oedipus rex

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In Sophocles’ play, Oedipus Rex, there are many themes that are woven through the life of King Oedipus, and revealed through the key points of the plot. One of the most important themes is the inevitability of ones’ fate. Although fate is considered the usual genre of the Greeks in playwriting there, are specifics that Oedipus conducts unusual to our own way of thinking of a king during the Ancient Greek times. For example: Oedipus’s ignorance of believing what is said from his wife, Iocaste and others. Also there is the prophecy and tragedy portrayed in the story. The action and plot/structure of the play is part of what makes it one of the most studied Greek, plays ever.
Even today one of the most famous themes is the idea that your fate is inevitable. As seen in Oedipus Rex, Oedipus was prophesized that one day he will murder his father and sleep with his mother. When he was thrown out and raised by shepherds, his parents thought that action would end the prediction of his fate. Unfortunately it didn’t. He did unwittingly kill a man at the opening of the three roads, which was his real father. When a messenger told Oedipus that Polybos died, he was excited, page 1332 on lines 54 to 60, “They prophesied that I should kill Polybos, but he is dead and buried”. This does pose a little bit of irony when he found out that Polybos is not his father. At the end, his fate comes true anyways, revealed in the curse from Teirsais on page 1318 and in lines 195 to 205. In despair he blinds himself and takes his fate with him.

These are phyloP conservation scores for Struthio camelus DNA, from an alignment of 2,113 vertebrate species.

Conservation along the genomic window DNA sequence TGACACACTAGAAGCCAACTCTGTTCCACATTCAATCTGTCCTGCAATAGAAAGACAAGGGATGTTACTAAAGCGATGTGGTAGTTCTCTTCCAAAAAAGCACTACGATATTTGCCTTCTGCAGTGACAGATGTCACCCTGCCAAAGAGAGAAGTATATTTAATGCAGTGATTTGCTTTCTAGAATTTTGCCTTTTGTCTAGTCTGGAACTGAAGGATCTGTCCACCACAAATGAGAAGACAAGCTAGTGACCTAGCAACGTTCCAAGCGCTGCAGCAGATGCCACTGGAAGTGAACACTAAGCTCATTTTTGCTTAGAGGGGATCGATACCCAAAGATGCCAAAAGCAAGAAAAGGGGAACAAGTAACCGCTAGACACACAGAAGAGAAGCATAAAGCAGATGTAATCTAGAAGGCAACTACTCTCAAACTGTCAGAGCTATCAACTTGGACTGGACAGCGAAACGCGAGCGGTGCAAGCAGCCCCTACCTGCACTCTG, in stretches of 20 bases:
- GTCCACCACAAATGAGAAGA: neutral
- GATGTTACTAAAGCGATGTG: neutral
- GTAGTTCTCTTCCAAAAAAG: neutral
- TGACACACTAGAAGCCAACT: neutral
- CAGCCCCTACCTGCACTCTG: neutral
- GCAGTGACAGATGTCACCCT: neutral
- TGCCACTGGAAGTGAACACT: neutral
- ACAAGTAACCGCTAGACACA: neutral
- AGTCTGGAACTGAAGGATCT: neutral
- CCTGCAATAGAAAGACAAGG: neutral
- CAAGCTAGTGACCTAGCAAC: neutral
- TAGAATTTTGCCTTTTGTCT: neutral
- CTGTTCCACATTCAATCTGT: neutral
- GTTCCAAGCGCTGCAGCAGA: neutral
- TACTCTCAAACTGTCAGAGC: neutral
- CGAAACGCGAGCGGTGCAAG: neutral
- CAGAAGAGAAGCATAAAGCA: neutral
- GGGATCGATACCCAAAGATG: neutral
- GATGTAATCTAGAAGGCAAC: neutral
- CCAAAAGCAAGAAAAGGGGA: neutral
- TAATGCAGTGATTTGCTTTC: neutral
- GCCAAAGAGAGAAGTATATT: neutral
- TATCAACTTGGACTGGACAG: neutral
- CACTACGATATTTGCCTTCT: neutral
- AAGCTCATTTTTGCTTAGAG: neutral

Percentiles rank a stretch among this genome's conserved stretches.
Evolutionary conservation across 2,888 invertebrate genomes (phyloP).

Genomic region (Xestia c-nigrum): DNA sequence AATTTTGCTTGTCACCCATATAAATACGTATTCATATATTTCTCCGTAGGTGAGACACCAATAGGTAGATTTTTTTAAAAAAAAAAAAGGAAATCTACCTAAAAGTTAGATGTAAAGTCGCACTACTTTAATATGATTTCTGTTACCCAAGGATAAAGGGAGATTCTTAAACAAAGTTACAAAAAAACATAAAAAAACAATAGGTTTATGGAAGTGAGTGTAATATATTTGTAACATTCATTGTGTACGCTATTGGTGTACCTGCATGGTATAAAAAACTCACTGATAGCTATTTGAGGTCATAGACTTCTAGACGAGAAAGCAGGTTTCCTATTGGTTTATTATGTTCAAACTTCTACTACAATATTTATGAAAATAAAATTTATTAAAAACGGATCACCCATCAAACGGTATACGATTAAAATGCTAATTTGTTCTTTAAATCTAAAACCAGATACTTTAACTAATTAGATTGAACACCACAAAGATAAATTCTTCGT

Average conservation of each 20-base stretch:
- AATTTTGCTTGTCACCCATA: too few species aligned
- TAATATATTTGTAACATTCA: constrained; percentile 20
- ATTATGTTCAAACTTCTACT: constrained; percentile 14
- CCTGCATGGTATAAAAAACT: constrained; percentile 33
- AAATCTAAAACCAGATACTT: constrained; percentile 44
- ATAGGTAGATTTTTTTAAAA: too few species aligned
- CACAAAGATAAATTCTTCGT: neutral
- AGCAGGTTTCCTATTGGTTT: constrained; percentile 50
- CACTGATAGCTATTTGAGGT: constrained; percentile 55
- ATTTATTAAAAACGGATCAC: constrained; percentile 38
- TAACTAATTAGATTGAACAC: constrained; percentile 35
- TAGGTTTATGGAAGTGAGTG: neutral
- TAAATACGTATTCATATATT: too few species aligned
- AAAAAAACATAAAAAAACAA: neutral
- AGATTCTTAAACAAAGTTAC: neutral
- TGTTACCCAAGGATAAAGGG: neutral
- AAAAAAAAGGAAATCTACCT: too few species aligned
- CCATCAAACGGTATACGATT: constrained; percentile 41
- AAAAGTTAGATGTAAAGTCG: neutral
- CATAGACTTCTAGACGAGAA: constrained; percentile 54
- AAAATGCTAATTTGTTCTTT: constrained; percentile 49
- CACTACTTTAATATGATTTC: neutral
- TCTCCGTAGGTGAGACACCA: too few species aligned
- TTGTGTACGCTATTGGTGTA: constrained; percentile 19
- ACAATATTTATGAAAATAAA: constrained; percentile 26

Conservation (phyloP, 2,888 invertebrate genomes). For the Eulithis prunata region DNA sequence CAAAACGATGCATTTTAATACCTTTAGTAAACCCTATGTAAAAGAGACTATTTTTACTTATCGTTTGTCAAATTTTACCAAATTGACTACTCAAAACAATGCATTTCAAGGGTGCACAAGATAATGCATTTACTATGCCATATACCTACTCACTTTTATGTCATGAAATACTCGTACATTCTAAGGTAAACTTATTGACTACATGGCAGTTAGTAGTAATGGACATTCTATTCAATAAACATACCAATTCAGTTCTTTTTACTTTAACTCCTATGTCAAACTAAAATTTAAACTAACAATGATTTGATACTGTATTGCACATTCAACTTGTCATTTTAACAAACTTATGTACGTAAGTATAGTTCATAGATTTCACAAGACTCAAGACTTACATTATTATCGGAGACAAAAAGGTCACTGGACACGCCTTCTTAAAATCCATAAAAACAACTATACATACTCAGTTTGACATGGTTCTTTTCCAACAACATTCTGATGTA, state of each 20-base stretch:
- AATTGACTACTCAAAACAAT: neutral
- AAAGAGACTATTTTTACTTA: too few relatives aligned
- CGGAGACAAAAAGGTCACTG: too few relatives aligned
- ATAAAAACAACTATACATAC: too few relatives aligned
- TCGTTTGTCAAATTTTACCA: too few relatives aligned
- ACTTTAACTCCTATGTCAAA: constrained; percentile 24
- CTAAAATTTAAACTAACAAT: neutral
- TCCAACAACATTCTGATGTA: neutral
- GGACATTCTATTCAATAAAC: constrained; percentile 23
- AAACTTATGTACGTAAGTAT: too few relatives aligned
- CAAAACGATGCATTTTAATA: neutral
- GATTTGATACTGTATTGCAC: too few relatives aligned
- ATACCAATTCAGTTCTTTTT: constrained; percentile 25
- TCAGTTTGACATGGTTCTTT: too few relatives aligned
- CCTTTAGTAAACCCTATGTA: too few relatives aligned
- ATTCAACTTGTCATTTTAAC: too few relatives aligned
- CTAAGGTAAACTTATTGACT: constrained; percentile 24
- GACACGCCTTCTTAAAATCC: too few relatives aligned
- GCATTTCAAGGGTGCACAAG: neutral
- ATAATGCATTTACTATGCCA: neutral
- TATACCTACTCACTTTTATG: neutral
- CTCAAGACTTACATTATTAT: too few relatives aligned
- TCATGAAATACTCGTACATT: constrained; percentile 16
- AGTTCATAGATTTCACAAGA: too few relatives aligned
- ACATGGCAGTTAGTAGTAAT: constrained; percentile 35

There is a great consideration of plausibility in Oedipus´ ignoring all the clues that are put before him by Iocaste and others. Teiresias, in page 1318 and lines 195 to 205, says, “Listen to me, You mock my blindness. Do you? But I say that you are blind ”. This is the foreshadowing that Oedipus ignores, but becomes true later on. These questions as well as a couple of other questions might be lost in ignorance, but there are some others which

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